Fontaine-l'Évêque Castle, locally known as Château Bivort or as Château de Fontaine-l'Évêque, lies in the town of Fontaine-l'Évêque, in the province of Hainaut in the Wallonia region in Belgium.
Fontaine-l'Évêque Castle was built in the 13th century by Nicolas de Fontaine, who was also l'Évêque (Bishop) of Cambrai, hence its name. In 1408 this first castle was destroyed by fire during a war against the Prince-Bishop of Liège but was rebuilt.
During the Italian War of 1551-1559 the castle was damaged in 1552 by an army of Henry II of France but it was again rebuilt, this time in the style of the Renaissance.
During the War of the First Coalition, the first of the French Revolutionary Wars, in the last decade of the 18th century, Fontaine-l'Évêque Castle was destroyed by the French. Until that century the castle was equipped with 2 large main buildings, ramparts with 7 towers and a dry moat.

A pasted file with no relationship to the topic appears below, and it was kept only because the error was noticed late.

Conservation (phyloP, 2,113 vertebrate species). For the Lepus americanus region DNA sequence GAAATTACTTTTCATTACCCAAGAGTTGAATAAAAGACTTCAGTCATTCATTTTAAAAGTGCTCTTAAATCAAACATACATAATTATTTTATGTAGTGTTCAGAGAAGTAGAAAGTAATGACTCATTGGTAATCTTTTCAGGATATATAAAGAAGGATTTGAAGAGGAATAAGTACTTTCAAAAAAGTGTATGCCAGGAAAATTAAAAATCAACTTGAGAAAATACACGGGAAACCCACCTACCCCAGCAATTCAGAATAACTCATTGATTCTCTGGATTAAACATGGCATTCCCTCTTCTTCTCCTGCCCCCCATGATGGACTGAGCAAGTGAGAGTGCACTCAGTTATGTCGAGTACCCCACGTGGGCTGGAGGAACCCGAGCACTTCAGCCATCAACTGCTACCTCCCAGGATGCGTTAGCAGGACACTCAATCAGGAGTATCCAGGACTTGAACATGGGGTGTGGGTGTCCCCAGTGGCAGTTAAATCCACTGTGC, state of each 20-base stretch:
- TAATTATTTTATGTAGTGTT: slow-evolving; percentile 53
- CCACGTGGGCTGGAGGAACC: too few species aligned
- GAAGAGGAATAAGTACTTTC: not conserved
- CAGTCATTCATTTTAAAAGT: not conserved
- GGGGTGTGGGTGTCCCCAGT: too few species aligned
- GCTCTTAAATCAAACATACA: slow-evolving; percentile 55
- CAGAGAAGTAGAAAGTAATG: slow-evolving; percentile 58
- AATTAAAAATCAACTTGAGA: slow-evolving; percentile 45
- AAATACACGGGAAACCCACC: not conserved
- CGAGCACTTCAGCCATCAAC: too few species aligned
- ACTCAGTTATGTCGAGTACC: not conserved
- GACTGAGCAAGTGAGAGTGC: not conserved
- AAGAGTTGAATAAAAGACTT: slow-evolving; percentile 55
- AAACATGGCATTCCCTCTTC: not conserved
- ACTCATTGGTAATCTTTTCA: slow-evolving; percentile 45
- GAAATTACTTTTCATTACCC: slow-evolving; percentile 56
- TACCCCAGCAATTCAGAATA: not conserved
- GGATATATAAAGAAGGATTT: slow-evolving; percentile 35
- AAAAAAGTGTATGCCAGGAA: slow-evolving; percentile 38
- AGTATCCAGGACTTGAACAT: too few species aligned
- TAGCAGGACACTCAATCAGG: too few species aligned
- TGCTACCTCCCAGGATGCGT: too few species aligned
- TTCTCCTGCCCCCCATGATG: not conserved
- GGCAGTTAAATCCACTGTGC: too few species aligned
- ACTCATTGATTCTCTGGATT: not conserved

In the 1860's Fontaine-l'Évêque Castle was bought by Clément Bivort de la Saudée, a colliery director. He restored the castle to its present appearance with the help of the architect Auguste Cador.
At present the castle is used for cultural and administrative purposes by the local government so its interior can not be visited. The grounds of the castle are however freely accessible. A nice castle.